Map Ref: NO 2529 3738
From Coupar Angus, take the A923 road southeast for nearly 2½ miles where you reach the crossroads. Keeping walking along the A923 for just over 300 yards, then where you come to the second field on your left, follow the line of fencing the slope until you reach an overgrown fenced section. It’s in there!
This is an absolutely gorgeous site, and one that I will remember exploring for a very long time. It is the ‘Pitcur Souterraine’, and it’s located in the Scottish highlands in a farmers field. If you enter ‘souterraine’ in Google, you will get results back for a French village, or a restaurant, or anything for that matter except an Iron Age underground structure.
This one is about 10 ft. below ground, and is a couple of hundred feet long. It is roofless, similar to a trench, and snakes along until it meets a ‘doorway’ at one end, then it enters an underground chamber maybe 15 yards long – but the end is terminated by a roof fall so it probably much longer.
No one really knows what they were used for, but a secure pen for cattle, and grain storage have been suggested. But personally I can’t see either of these being correct. Grain would probably get damp, and I doubt that cattle would fit along the trench-like sides and besides, probably easier to build a wall.
Paul and I arrived here on a beautiful autumn afternoon, and approached the souterraine rather gingerly. It is impossible to see it unless you are nearly on top of it. The sides are crumbly and steep, and the grass and bracken made it difficult to get down. But once we were in the trench, the cool air made exploring a joy. We scrambled along the trench floor, until we eventually came to the doorway.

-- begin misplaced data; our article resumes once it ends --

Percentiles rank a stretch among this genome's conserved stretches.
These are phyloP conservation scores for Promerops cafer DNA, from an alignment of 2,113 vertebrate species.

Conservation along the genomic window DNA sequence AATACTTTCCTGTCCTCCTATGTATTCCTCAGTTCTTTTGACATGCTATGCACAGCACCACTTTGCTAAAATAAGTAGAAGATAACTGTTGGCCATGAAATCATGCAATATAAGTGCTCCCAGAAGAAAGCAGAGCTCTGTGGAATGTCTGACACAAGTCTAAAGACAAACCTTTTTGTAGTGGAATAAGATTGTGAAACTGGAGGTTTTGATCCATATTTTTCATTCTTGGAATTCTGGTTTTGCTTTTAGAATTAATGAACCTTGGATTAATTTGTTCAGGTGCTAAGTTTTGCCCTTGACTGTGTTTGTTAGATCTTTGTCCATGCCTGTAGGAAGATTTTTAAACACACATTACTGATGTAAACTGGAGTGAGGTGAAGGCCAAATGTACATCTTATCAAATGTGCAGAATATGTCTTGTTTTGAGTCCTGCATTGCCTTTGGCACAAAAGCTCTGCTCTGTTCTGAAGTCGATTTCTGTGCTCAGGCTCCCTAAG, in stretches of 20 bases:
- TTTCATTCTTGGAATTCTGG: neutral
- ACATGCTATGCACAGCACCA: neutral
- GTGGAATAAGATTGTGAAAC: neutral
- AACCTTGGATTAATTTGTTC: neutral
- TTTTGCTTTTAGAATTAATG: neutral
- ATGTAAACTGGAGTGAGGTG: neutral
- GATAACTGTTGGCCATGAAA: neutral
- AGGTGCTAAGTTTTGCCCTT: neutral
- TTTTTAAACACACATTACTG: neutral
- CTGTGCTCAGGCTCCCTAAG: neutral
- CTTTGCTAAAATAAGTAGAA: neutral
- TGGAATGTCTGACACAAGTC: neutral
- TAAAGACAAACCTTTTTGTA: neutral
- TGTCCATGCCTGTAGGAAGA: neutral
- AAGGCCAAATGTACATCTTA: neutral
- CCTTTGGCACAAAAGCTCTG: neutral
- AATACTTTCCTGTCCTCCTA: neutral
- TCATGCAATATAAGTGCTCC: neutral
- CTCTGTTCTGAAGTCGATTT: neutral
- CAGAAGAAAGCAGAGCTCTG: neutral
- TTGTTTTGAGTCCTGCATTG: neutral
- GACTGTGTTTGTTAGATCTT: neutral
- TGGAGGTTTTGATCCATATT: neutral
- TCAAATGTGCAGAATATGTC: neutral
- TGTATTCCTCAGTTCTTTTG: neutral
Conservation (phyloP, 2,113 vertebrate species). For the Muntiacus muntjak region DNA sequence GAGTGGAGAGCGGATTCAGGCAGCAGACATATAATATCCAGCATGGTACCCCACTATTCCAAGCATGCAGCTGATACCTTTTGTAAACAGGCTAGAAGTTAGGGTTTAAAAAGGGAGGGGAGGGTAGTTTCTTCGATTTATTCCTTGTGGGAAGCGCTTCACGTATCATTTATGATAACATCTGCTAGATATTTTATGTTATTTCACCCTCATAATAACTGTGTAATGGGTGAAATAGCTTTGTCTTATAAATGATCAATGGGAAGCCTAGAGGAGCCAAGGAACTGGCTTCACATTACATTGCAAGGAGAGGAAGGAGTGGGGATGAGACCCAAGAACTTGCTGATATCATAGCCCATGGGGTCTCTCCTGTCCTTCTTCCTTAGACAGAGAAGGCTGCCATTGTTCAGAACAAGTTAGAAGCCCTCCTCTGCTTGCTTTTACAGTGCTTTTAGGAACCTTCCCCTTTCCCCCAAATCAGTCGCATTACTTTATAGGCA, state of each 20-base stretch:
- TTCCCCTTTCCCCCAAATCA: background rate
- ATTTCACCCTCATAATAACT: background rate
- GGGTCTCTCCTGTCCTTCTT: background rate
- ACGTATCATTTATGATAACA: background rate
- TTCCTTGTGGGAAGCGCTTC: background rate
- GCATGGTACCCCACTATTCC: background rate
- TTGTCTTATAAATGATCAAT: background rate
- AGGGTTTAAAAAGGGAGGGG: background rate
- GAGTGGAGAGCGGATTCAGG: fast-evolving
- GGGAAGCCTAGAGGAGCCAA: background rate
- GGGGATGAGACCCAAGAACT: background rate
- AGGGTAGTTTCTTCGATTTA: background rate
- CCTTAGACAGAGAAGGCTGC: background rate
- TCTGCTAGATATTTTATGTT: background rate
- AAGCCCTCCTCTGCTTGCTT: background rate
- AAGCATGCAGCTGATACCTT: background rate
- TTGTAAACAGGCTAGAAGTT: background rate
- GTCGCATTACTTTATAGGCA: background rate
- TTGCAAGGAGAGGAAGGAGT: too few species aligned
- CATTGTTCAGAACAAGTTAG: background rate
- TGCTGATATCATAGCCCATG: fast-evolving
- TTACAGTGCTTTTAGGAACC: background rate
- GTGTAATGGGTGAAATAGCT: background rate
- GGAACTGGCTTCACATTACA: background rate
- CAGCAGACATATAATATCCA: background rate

Prehistoric carvings were placed in the wall next to the entrance, and we cautiously went into the darkness. It reminded me a bit of when I used to go caving, but this one was bone dry – and completely still. Scrambling to the end, we sat for awhile in silence, feeling the peace and wondering who built this, and why, so many thousands of years ago.
The site was discovered in 1878, when a plough hit a large stone and was removed to reveal an underground passage. A couple of excavations revealed several hundred finds – all sadly lost. These included a bronze pin and some beads, as well as a bowl and some Roman coins. The site was obviously completely buried, and had at least one entrance, probably filled in. There are a couple of large carvings surrounding the trench, but these may have been moved here during the excavation.
Folklore says that there was a community of ‘clever’ little people, ‘the merry elfins’, and that they lived at the site, but little else is known about the place.
Whatever the folklore and archaeology of the site, it is an amazing place to visit and well worth it if you are in the area. This is one of several souterraines in this part of Scotland, but is one of the best preserved.
Whilst we were visiting, we saw a farmer coming towards us. I was aware that we were on private land, and that we didn’t seek permission to be here. But this chap just gave us a friendly wave and carried on his way.
More information on this fascinating site can be found here.